A sympathetic neighbor helped them get on their feet operating a seed-cleaning business. For nearly 12 years Dwight worked seven days a week trying to make the operation pay. The soy nut snack idea offered hope, or at least a way out.

“I was just hoping we could make a living,” Dwight says. “If it would pay the bills, which had been very hard to do for a long time, it would be a wonderful thing.”

Besides, Dwight and Rosemary, members of United Electric Cooperative, believed in the product.
“They’re a good snack. They’re crunchy. And they’ve got a real good flavor,” he says. “Of course, soy is a wonderful food. It’s very high in protein and ours is low in fat.”

The Halls perfected their proprietary method of cooking soybeans and created four distinct varieties: lightly salted, unsalted, Cajun and ranch. Rosemary and Heidi began going door to door, calling on health food stores, groceries and bulk food buyers. The combination of an innovative product and the variety of flavors made the sale.

“The natural foods people had heard of soy nuts but there was very little available,” Rosemary says. “And flavors, that was something different. They were very receptive to the flavors.”

Mighty Mo Munchies practically flew off the shelves. The snack really took off when the family began using only organic soybeans.

The Halls now buy about 4,000 bushels of organic soybeans each year. All of their snack varieties are certified kosher and organic — and soon will be classified 100 percent organic, a higher standard.
Their small factory near Forest City has expanded three times since 1996. The company employs 13 people including Dwight, Rosemary and their son Andy. Heidi lives in Kansas City and describes her involvement as that of a cheerleader, though she does help with the company Web site.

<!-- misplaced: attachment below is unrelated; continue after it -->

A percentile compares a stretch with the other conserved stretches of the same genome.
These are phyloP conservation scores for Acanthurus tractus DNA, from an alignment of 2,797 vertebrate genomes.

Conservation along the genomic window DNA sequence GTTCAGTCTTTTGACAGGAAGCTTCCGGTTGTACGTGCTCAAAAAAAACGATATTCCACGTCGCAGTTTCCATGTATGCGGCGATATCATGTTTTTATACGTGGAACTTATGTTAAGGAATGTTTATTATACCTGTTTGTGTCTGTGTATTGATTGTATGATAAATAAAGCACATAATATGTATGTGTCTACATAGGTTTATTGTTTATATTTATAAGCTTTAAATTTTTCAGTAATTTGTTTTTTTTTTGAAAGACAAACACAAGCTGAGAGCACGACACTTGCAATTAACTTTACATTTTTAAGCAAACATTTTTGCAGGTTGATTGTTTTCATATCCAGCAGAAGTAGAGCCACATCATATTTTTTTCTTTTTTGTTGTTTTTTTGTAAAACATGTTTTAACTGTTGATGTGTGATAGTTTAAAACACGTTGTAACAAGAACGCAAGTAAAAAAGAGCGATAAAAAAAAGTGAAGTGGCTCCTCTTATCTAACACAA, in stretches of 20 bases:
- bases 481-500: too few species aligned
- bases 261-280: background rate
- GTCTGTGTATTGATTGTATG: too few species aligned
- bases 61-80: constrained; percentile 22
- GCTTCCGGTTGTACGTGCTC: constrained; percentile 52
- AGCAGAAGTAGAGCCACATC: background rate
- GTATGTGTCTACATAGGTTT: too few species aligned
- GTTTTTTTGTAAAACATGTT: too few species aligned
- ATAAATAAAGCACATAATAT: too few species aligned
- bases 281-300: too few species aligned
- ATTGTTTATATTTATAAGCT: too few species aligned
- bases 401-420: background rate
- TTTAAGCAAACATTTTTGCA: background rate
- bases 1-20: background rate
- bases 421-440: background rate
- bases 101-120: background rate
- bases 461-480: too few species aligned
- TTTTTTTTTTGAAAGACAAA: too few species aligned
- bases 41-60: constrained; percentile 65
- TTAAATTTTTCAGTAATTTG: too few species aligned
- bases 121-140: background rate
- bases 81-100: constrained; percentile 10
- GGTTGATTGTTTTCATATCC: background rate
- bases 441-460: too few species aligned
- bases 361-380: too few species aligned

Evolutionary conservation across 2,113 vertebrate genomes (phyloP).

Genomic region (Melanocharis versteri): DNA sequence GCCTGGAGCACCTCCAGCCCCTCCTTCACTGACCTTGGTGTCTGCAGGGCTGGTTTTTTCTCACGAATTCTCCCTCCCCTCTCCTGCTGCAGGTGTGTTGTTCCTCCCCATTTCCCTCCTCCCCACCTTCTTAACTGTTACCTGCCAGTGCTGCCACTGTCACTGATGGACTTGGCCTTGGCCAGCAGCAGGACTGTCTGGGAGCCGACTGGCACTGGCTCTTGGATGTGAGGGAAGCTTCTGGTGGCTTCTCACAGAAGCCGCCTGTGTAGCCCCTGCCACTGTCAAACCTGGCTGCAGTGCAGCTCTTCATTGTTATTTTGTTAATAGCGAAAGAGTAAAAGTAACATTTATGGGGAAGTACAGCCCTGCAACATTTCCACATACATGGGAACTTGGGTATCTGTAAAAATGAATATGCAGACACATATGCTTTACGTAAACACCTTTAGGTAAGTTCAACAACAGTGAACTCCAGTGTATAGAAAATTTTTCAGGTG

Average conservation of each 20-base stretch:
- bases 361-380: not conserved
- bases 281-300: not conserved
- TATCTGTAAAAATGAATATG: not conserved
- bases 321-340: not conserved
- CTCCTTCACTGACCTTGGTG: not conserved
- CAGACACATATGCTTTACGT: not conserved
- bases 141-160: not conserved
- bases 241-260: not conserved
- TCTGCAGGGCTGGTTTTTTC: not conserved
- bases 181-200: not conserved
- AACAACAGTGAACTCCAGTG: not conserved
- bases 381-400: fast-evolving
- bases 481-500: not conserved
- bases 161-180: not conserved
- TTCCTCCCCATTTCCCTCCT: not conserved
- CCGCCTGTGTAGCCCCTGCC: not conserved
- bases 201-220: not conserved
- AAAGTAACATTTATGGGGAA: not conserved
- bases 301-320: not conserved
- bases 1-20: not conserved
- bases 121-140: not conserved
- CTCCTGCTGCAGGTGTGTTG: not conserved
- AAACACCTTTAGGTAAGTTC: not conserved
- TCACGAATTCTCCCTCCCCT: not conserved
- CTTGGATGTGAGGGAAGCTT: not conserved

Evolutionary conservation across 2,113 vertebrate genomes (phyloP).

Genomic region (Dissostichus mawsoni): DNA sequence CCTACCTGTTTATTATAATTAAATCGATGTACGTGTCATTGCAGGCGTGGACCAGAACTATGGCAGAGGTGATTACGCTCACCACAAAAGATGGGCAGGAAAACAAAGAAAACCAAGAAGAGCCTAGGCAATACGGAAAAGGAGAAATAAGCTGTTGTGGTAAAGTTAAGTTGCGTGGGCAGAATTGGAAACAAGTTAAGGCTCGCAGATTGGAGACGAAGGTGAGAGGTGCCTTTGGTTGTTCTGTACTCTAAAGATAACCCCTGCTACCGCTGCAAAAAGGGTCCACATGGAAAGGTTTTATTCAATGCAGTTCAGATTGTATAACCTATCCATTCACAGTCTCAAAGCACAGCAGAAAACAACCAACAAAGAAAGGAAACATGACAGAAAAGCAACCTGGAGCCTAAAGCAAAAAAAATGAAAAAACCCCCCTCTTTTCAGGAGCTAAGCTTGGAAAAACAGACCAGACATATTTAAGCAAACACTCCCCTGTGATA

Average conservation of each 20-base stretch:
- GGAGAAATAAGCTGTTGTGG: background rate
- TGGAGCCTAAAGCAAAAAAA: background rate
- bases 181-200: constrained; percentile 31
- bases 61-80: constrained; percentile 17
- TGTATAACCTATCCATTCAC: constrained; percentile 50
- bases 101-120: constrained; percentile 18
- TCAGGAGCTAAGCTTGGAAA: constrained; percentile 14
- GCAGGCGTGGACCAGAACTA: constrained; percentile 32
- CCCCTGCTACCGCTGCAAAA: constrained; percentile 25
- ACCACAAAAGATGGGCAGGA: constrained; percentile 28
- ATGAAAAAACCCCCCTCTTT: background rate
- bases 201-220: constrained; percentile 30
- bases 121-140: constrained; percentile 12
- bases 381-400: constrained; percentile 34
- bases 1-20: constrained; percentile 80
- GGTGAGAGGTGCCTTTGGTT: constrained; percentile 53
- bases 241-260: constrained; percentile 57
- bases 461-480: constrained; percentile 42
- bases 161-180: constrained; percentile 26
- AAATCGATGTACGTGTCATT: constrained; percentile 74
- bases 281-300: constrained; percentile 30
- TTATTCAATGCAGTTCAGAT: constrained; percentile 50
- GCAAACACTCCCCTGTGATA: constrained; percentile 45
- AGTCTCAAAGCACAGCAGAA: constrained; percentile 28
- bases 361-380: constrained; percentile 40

Mighty Mo Munchies are sold unsalted, salted, Cajun and Ranch flavored. Photo courtesy Mighty Mo Munchies.

The snacks are sold in a 1-1/2 ounce pouch that retails for about a dollar and an 8-ounce bag that brings about $4 in health food stores and grocers across the nation.

“We’re in about 43 states and probably a little over 400 stores,” says Andy, who left a career in banking to join the business. “In the last three or four months we’ve gotten involved with some distributors. That’s going to be a huge step for us.”

While a number of competitive products have entered the market, Mighty Mo Munchies remain a favorite of customers, the Halls say.

“There’s nothing like ours out there,” Andy says. “It’s got a different taste and texture than what’s out there. Most of the time people like ours better.”

The remarkable success of Mighty Mo Munchies may reflect a case of impeccable timing or the right marketing approach but the Halls credit a different source for their good fortune.

“It wasn’t like anything that was supposed to happen and that’s how we know the Lord was with us,” Rosemary says. “On our package we have ‘Let go, let God.’ We feel that’s definitely what we have to do.”

Dwight agrees.

“We’re not fanatics at all. It’s not something that we’re making a crusade on but that’s exactly what we think,” he says. “It’s not any big deal that I did. I’ve just been going for the ride.”

Whatever the case, clearly Heidi’s college marketing project has turned out well for the Halls. It’s an outcome that she could not possibly have dreamed.

“I have never been so surprised at anything in my life. I just never pictured my parents as people adventuresome enough to do something like this,” says Heidi.

“I’m just really proud that they ever took a chance on it.”

For more information write Mighty Mo Munchies,
P. O. Box 335, Oregon, MO 64473; call 1-800-762-1384 or log on to www.mightymomunchies.com.